In his petition, petitioner asserts that the student lived with him at the student’s grandmother’s house within respondent’s district for 1½ years, and will do so “for at least 5 or more years.”  Petitioner claims that he and the student’s mother separated in May 2011 and that the student moved in with him at the in-district address in June 2013. Petitioner states that the student “frequently” visits his mother at the Hempstead address and that the amount of days he spends with her “varies.”  Petitioner also asserts that he works at a daycare at the Hempstead address and sometimes transports the student to school from his job.  Petitioner further states that the student began living with him because of a “downward spiral” in the student’s academics and petitioner believed a new educational atmosphere with greater opportunities would be beneficial.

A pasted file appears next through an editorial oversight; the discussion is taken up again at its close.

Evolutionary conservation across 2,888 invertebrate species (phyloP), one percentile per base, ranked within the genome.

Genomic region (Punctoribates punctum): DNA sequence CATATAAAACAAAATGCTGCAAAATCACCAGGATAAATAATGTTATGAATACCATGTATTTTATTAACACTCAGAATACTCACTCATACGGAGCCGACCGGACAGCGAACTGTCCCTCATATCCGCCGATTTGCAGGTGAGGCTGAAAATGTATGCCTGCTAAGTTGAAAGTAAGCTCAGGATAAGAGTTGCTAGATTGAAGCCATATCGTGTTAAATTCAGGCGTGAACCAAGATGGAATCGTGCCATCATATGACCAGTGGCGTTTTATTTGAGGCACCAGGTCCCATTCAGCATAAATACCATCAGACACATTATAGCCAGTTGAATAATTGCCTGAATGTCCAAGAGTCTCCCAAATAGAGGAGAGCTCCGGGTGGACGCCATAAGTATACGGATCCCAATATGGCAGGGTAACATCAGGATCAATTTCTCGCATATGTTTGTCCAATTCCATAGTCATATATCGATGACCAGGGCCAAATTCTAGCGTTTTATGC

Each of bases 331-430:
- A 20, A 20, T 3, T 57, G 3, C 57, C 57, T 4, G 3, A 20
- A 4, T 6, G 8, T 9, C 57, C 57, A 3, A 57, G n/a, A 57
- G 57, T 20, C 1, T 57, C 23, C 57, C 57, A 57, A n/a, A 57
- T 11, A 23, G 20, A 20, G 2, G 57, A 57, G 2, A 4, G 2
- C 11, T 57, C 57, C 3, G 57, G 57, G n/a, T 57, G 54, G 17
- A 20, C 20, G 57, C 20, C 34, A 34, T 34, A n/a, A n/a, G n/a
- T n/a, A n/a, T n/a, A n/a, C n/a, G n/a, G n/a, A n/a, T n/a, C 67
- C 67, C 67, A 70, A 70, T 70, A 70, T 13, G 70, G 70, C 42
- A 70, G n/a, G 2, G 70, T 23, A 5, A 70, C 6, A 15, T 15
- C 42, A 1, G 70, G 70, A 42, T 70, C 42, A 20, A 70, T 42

Respondent contends that petitioner has not established that its residency determination is arbitrary and capricious based on the evidence before it.  Respondent relies on the surveillance of both the Hempstead and in-district addresses, documentary evidence such as the credit report, and numerous alleged inconsistencies in the petition, registration questionnaire, and other documents submitted by petitioner.

Education Law §3202(1) provides, in pertinent part, as follows:

A person over five and under twenty-one years of age who has not received a high school diploma is entitled to attend the public schools maintained in the district in which such person resides without the payment of tuition.